Tim, I deeply sympathise and empathise with you. It is the hardest decision to make and one that stays with you for ever. I have not seen my 3 sons (10,13 and 14) and 16 year old daughter for around one and a half years since the separation from my ex wife. Our divorce is finalised, but there is still no contact at all from any of my children to either me or any of my family. Letters go unanswered and if anyone hand delivers presents or anything, my ex calls the police! She has taken them out of the country for a holiday without even informing me, attempted to stop the schools sending me information about their educational progress etc. I started the court process but a social services report basically said that the children don’t want to see me. So what sane judge would make an order contravening that? So, to avoid making it worse, I gave up fighting through the courts. I still send letters, but effectively I have ‘let them go’. And the heaviness of the heart that you talk about is so so disabilitating. I can understand 100% how you must be feeling. I don’t see any solution. Take care!

    My heart goes out to you for all that you have endured. I am a single mother(not by choice). I wish that my ex would have belived his son was worth half the effort you put forth.
    I recently remairried and am enjoying watching my youngest child share a bond/relationship with his father. Parents who alienate the other parent lose so much because of their bitterness. Years later when the children are older and can think for themselves they resnt what the custodial parent did. My son is 17 now and very angry. He deals with his father in a very negative way. I do not approve of that but I understand why.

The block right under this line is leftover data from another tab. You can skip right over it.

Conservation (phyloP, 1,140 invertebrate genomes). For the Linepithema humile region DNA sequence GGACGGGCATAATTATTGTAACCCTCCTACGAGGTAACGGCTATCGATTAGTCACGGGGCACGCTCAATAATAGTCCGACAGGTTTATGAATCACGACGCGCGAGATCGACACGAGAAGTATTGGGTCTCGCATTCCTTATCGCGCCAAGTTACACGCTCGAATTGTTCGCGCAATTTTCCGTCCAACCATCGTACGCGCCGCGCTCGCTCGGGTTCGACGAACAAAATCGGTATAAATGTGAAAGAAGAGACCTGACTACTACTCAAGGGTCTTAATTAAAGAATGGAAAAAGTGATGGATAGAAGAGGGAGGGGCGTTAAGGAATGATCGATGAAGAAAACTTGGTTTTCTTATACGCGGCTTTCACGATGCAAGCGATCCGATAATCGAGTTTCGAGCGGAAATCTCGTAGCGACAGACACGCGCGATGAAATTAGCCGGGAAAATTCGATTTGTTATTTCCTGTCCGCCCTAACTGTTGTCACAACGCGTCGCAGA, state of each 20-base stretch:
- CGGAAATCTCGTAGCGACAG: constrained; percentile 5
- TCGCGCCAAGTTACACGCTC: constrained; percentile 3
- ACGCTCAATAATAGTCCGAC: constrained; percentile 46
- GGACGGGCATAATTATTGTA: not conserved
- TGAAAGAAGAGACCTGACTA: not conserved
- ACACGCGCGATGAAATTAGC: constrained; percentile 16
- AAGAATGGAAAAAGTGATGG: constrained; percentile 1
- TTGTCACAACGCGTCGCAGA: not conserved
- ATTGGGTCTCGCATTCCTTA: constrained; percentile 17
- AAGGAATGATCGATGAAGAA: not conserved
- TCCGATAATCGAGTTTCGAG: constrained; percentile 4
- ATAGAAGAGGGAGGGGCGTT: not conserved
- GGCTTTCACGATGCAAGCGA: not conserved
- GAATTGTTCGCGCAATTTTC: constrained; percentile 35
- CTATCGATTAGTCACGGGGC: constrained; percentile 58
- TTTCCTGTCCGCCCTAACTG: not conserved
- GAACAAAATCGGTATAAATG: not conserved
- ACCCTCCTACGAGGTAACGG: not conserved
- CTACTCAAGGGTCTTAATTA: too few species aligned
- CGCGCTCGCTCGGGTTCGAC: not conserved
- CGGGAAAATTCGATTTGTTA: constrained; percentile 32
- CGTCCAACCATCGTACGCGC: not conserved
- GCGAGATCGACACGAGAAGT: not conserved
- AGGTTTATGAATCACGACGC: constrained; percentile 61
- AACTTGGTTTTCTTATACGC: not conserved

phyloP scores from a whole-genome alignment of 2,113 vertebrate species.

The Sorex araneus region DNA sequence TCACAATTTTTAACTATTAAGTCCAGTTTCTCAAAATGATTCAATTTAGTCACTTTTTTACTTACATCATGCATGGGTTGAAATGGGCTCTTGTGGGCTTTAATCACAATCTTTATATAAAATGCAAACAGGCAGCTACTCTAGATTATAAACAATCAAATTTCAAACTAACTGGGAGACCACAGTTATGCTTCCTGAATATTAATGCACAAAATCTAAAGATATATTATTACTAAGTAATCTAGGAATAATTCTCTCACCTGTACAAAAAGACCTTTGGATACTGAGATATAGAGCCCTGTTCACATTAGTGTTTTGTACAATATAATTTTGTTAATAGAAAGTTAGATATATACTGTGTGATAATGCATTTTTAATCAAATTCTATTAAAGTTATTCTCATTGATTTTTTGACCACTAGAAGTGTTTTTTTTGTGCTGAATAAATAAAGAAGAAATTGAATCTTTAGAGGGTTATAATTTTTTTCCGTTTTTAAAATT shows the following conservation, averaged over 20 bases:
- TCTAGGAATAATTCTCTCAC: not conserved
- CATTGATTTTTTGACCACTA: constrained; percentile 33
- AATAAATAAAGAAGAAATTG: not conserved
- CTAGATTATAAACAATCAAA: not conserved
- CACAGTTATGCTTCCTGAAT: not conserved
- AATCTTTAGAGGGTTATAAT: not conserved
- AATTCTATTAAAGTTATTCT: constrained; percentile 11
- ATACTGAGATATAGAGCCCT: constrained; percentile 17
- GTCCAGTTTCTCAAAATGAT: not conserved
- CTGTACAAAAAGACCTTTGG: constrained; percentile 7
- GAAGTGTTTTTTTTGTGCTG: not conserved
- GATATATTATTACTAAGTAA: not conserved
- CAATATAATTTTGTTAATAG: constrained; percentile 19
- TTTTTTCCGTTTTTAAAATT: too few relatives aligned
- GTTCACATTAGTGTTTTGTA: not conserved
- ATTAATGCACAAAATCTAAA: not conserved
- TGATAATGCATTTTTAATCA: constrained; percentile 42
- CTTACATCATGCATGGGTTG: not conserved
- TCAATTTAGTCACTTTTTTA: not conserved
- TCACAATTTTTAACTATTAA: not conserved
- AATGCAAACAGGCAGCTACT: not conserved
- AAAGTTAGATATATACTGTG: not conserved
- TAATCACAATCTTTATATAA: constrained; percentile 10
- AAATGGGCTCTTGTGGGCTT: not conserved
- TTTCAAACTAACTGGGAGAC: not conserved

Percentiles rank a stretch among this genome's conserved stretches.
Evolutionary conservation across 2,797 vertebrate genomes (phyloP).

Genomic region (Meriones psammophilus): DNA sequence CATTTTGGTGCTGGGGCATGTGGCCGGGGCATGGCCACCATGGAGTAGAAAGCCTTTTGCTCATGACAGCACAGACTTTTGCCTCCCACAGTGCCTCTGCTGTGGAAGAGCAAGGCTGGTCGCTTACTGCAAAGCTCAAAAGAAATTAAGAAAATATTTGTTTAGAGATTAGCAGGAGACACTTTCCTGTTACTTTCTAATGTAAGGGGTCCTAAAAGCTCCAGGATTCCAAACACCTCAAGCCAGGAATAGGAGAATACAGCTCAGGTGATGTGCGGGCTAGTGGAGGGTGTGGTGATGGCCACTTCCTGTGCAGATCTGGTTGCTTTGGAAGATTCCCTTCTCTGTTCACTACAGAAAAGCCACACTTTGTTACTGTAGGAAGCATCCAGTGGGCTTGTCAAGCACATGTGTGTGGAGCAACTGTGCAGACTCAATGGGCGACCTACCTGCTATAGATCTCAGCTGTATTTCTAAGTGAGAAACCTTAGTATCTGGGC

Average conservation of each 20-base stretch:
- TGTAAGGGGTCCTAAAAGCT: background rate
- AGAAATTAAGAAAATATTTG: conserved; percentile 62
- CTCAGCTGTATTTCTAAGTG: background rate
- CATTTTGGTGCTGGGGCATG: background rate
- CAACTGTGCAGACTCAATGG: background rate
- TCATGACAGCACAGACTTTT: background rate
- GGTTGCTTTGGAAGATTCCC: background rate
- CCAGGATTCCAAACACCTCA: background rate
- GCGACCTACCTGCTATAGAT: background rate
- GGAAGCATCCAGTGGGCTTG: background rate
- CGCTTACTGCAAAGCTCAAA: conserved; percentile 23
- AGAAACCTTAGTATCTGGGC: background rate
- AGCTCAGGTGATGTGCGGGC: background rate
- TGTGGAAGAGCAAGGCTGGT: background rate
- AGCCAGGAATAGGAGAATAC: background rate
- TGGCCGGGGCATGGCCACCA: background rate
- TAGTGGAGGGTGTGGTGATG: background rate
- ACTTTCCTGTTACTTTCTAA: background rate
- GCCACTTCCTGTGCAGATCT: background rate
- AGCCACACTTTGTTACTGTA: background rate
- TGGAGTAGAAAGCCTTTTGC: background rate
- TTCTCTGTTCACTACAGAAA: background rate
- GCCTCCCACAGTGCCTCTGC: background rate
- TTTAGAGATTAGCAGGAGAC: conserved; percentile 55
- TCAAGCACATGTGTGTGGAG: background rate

I pray that your daughters gain clarity and that you are open to them when they do.

    I really feel for you.
    I am not divorced, but am seperated from my wife. She moved on with another man, we were together for 11 years and married for 4 we have a 3 and a half year old little girl, I am being held to ransom with regards to seeing my daughter, even to the point of – having to leave the house so as I could still see my daughter! this man didn’t have to go through all the “BABY THINGS” now it seems like I was just there to do all that, including make a home for “THEM”. I was the househusband, I gaveup my life to look after my daughter (not that I regret it) with this other man on the scene it is doubly hard, I know my wife is only doing the best for herself. I after all this am “nothing”. All that I want is to be with my daughter and be happy! But, I don’t think she will let that happen? 11 years and you really do know someone. I hope “WE” get things worked out for the best and in fairness too…..